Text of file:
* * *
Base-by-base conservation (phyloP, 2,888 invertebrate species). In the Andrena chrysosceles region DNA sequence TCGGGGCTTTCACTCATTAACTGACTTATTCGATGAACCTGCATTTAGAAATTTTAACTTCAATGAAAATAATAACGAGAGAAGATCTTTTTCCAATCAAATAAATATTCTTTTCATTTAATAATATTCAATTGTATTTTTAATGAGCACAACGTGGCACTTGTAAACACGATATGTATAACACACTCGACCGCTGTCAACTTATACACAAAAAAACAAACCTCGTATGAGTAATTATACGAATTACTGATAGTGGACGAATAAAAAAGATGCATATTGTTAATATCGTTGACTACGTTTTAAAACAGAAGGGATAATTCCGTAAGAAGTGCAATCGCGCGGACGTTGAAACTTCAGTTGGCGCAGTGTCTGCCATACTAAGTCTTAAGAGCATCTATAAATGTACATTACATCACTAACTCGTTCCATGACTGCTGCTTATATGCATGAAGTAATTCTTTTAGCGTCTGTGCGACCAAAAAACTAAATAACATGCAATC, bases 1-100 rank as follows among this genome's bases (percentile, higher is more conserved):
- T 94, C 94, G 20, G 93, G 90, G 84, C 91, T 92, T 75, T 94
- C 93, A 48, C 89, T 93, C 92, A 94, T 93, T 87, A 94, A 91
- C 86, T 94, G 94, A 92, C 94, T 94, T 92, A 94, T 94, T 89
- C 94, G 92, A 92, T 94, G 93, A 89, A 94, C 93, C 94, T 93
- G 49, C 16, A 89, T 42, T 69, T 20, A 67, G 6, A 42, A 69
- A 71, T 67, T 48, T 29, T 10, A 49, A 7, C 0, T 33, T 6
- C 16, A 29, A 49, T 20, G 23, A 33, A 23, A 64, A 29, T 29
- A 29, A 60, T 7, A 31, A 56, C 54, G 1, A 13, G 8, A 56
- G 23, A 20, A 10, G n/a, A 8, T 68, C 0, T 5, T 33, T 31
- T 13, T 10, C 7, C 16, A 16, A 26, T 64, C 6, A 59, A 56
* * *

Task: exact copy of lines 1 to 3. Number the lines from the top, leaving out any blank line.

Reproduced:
Base-by-base conservation (phyloP, 2,888 invertebrate species). In the Andrena chrysosceles region DNA sequence TCGGGGCTTTCACTCATTAACTGACTTATTCGATGAACCTGCATTTAGAAATTTTAACTTCAATGAAAATAATAACGAGAGAAGATCTTTTTCCAATCAAATAAATATTCTTTTCATTTAATAATATTCAATTGTATTTTTAATGAGCACAACGTGGCACTTGTAAACACGATATGTATAACACACTCGACCGCTGTCAACTTATACACAAAAAAACAAACCTCGTATGAGTAATTATACGAATTACTGATAGTGGACGAATAAAAAAGATGCATATTGTTAATATCGTTGACTACGTTTTAAAACAGAAGGGATAATTCCGTAAGAAGTGCAATCGCGCGGACGTTGAAACTTCAGTTGGCGCAGTGTCTGCCATACTAAGTCTTAAGAGCATCTATAAATGTACATTACATCACTAACTCGTTCCATGACTGCTGCTTATATGCATGAAGTAATTCTTTTAGCGTCTGTGCGACCAAAAAACTAAATAACATGCAATC, bases 1-100 rank as follows among this genome's bases (percentile, higher is more conserved):
- T 94, C 94, G 20, G 93, G 90, G 84, C 91, T 92, T 75, T 94
- C 93, A 48, C 89, T 93, C 92, A 94, T 93, T 87, A 94, A 91